Alan Blatecky is a visiting fellow at RTI International and the former director of the Office of Cyberinfrastructure at the National Science Foundation. At RTI, he advises on advanced data technologies and cyberinfrastructure capabilities. In this small group conversation with RTI’s Jim Redden and the SPRING Pioneers, Alan touches on a range of topics from cybersecurity to ethics to supply and demand for talent trained in AI technologies.
Dr. Brian M. Sadler, Senior Scientist and Fellow at the U.S. Army Research Laboratory, serves as the Army’s principal scientific leader for basic and applied research in intelligent systems. Dr. Sadler has contributed to several U.S. Army Research Lab (ARL) Collaborative Technology Alliances, or CTAs, most recently as a technical area lead in the Micro Autonomous Systems and Technology CTA since its inception. He has been the principle investigator for a variety of internal ARL and collaborative R&D projects, worked closely with DARPA, and mentored many ARL S&E’s.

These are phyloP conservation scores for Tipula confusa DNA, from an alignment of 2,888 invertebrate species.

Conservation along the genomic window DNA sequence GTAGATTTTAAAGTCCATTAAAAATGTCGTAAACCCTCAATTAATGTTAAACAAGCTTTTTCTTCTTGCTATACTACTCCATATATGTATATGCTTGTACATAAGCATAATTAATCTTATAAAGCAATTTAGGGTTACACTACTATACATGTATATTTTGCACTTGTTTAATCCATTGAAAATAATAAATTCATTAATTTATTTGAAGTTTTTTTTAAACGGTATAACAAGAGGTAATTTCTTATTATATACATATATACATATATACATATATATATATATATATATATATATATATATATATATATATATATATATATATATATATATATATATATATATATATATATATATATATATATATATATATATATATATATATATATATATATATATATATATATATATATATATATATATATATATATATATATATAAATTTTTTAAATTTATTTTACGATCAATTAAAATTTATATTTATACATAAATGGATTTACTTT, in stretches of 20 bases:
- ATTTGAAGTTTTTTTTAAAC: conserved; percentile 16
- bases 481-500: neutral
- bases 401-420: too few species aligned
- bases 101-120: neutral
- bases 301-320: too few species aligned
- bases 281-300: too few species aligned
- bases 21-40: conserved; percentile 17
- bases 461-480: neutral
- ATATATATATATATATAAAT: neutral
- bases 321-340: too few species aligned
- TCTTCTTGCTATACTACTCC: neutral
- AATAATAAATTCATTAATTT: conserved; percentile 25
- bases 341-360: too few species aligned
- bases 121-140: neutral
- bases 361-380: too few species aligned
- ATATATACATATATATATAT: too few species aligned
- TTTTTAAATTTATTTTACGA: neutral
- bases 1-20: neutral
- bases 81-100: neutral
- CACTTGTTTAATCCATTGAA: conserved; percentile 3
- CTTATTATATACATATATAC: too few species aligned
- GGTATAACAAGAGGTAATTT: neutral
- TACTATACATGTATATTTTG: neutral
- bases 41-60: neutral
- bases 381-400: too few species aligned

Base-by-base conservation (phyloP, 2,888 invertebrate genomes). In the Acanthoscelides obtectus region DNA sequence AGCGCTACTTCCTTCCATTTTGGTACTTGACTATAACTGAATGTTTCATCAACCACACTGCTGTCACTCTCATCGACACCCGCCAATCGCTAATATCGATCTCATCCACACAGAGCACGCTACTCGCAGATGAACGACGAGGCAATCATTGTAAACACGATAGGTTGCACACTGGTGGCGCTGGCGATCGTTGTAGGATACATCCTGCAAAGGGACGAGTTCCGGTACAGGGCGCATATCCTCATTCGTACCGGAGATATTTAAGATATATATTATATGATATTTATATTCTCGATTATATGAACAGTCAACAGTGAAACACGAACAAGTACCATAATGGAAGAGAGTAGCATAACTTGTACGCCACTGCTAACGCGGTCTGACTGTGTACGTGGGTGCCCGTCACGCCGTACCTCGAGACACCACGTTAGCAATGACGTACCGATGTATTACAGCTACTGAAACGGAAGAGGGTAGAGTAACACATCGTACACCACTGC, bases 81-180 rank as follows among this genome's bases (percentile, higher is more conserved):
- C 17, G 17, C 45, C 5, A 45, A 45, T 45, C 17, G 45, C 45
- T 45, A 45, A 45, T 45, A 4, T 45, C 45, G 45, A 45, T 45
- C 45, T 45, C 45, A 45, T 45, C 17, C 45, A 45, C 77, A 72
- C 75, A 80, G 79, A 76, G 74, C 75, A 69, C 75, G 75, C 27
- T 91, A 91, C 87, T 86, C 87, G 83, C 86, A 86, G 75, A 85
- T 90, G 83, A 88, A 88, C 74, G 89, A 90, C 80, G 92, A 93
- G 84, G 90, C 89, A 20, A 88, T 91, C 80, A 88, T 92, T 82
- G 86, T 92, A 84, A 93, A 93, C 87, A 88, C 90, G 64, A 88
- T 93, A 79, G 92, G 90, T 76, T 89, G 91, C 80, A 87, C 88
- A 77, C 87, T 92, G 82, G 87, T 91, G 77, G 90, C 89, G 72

In this conversation, Dr. Sadler discusses the maturation of technologies that has led to the rise in the hype over AI. He also dives into AI applications for the U.S. Army, including the use of autonomous agents and distributed collaborative intelligence.
Dr. Nita Farahany is a professor of law and philosophy at Duke University and a leading scholar on ethical, legal, and social implications of biosciences and emerging technologies.
Dr. Farahany’s work explores the ethical and legal implications of artificial intelligence (AI), consumer-based neurotechnology, and augmented and virtual reality. Her research approaches ethics from a practical standpoint: how research can inform policy and define laws in light of the rapid advances in science and technology. In this wide-ranging conversation, Dr. Farahany discusses a range of ethical and regulatory issues including data privacy, algorithm bias, the emerging implications of the General Data Protection Regulation (GDPR), and more.